BOOK REVIEW / To Havana and have not: 'Writes of Passage' - G Cabrera Infante: Faber, 14.99 pounds

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The Independent Culture
PUNS are risky. It is a brave author who entitlesa collection of short stories Writes of Passage. However, G Cabrera Infante is no faintheart. Muscling through a prologue full of fighting talk ('Most novels these days are really disaster areas') and further puns ('a five-foot Pole named Conrad'), the reader is bewilderingly confronted with a 12-page unpunctuated story, of which this is a random sample:

mama said but couldnt they wait please just onemore month and the man said thatll be the day and theyll be coming tomorro haha to take the furniture away and they better dont do anything rash scratch scratch because then theyll come back with the police ahah and theyll be a victim by force

Once tackled,though, this turns out to be a brilliantly written account, as seen by a six-year-old, of a few hours in the life of a poor Cuban family threatened with eviction.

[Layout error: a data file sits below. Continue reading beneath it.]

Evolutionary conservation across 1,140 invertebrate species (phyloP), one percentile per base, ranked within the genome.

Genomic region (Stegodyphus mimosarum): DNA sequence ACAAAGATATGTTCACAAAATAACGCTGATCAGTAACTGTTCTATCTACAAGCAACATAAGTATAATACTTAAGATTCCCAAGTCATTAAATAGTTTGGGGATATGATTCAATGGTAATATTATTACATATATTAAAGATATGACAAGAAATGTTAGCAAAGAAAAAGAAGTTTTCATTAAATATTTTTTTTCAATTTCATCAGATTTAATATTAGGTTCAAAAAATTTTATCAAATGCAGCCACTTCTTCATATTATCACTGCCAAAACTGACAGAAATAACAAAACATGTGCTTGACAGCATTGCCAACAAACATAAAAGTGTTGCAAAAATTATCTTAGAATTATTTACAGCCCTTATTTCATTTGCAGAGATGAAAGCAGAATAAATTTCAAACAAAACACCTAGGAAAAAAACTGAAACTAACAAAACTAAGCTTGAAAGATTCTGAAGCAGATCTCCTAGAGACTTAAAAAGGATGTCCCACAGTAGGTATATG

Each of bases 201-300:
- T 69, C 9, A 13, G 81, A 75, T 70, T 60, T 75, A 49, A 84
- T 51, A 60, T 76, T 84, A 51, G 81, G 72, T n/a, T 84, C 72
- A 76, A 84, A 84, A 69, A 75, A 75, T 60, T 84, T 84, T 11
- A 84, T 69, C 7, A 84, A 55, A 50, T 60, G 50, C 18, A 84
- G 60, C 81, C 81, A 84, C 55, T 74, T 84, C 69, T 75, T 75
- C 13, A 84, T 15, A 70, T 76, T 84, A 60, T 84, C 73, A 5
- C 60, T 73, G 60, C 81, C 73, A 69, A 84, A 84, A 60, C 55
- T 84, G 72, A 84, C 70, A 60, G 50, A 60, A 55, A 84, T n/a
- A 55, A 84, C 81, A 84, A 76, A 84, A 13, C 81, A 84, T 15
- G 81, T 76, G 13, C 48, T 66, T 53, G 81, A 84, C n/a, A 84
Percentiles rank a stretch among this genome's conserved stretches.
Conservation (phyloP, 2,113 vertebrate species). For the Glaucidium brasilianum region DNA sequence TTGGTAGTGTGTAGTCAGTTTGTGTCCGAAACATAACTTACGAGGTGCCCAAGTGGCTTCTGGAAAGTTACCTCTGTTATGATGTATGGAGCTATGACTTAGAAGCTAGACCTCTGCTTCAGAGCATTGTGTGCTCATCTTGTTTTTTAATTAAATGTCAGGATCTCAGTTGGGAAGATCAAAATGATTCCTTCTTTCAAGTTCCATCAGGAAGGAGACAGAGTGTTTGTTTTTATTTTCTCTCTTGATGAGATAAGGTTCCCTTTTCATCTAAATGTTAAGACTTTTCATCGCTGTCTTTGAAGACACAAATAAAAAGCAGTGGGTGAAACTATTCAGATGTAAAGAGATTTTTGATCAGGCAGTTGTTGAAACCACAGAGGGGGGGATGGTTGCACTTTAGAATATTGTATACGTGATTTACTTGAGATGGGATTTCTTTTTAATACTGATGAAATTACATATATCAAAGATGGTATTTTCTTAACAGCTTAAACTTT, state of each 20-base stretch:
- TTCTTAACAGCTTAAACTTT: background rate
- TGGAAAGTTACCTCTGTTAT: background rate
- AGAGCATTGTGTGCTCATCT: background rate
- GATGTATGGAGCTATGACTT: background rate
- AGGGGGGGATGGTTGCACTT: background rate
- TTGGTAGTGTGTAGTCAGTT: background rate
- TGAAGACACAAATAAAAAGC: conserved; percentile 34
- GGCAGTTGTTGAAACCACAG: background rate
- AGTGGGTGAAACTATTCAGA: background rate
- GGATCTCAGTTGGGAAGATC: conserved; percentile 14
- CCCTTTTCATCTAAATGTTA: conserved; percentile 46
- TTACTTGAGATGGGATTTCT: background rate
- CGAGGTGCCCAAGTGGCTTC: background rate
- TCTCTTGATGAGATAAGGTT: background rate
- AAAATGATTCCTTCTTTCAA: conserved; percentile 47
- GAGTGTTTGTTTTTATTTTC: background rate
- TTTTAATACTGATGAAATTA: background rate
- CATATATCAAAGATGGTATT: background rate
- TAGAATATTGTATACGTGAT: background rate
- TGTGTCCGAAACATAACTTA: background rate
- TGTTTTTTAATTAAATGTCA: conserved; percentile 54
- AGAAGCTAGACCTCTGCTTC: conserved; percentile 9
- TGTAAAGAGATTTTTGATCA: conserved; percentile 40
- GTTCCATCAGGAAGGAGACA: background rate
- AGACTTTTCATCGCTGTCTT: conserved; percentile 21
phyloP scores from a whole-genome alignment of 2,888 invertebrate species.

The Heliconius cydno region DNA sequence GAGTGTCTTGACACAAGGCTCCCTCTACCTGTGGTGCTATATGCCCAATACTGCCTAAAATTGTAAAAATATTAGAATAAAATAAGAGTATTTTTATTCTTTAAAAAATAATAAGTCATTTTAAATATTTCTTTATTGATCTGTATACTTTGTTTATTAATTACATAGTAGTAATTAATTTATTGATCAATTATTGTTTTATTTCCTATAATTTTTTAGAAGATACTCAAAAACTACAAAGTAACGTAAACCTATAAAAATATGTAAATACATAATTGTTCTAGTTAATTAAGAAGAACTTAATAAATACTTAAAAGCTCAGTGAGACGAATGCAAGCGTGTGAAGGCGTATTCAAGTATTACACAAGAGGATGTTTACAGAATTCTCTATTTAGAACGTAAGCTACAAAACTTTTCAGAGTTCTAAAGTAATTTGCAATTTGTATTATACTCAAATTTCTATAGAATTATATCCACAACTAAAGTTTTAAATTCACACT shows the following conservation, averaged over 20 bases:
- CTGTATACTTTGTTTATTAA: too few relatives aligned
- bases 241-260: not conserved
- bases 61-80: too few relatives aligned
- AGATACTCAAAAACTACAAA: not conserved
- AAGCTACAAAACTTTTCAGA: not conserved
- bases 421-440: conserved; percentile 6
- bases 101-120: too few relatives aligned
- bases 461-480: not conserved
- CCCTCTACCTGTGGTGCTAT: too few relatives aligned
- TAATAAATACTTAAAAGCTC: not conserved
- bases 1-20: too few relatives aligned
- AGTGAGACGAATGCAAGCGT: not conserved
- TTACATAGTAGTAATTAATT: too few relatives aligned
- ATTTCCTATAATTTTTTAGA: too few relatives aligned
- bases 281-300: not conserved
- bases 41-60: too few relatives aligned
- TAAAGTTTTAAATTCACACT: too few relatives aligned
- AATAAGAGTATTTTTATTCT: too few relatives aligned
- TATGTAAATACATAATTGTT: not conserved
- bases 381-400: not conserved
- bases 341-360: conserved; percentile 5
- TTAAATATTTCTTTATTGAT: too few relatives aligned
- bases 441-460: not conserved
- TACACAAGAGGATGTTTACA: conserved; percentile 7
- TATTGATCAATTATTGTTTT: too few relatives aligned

These are Cabrera Infante's early stories, first published as a collection in Cuba in 1960. Perhaps the author rewrote them in English, as there is no indication of a translator. Joyce is an obvious influence, but the situations on the whole are everyday. A woman forced to keep house for her brothers is enraged by the sight of two flies mating, and in trying to swat them starts to smash up the house. A woman waits for her man to return from some illicit undertaking, and the story focuses on her angry relationship with her Indian maid. In a taut, four-page story, a woman on her honeymoon sends her husband off on a piece of business and then throws herself from a cliff.

There is a deceptive simplicity about the stories. The prose is spare, the observation that of a fascinated scientist. The writing often has a miraculous rightness: the sea at night 'is a raven with wings of water and out of the blackness of its feathers white down falls'. Politics intrude rarely. The story which got the author into trouble with the police is about political gangsterism in Batista's Cuba, but it appears that it was an obscenity - in English, moreover - to which the authorities ostensibly objected. That seems apt for an author who declares in his prologue that form is all, and whose preoccupation with language is the mainspring of this provocative book.

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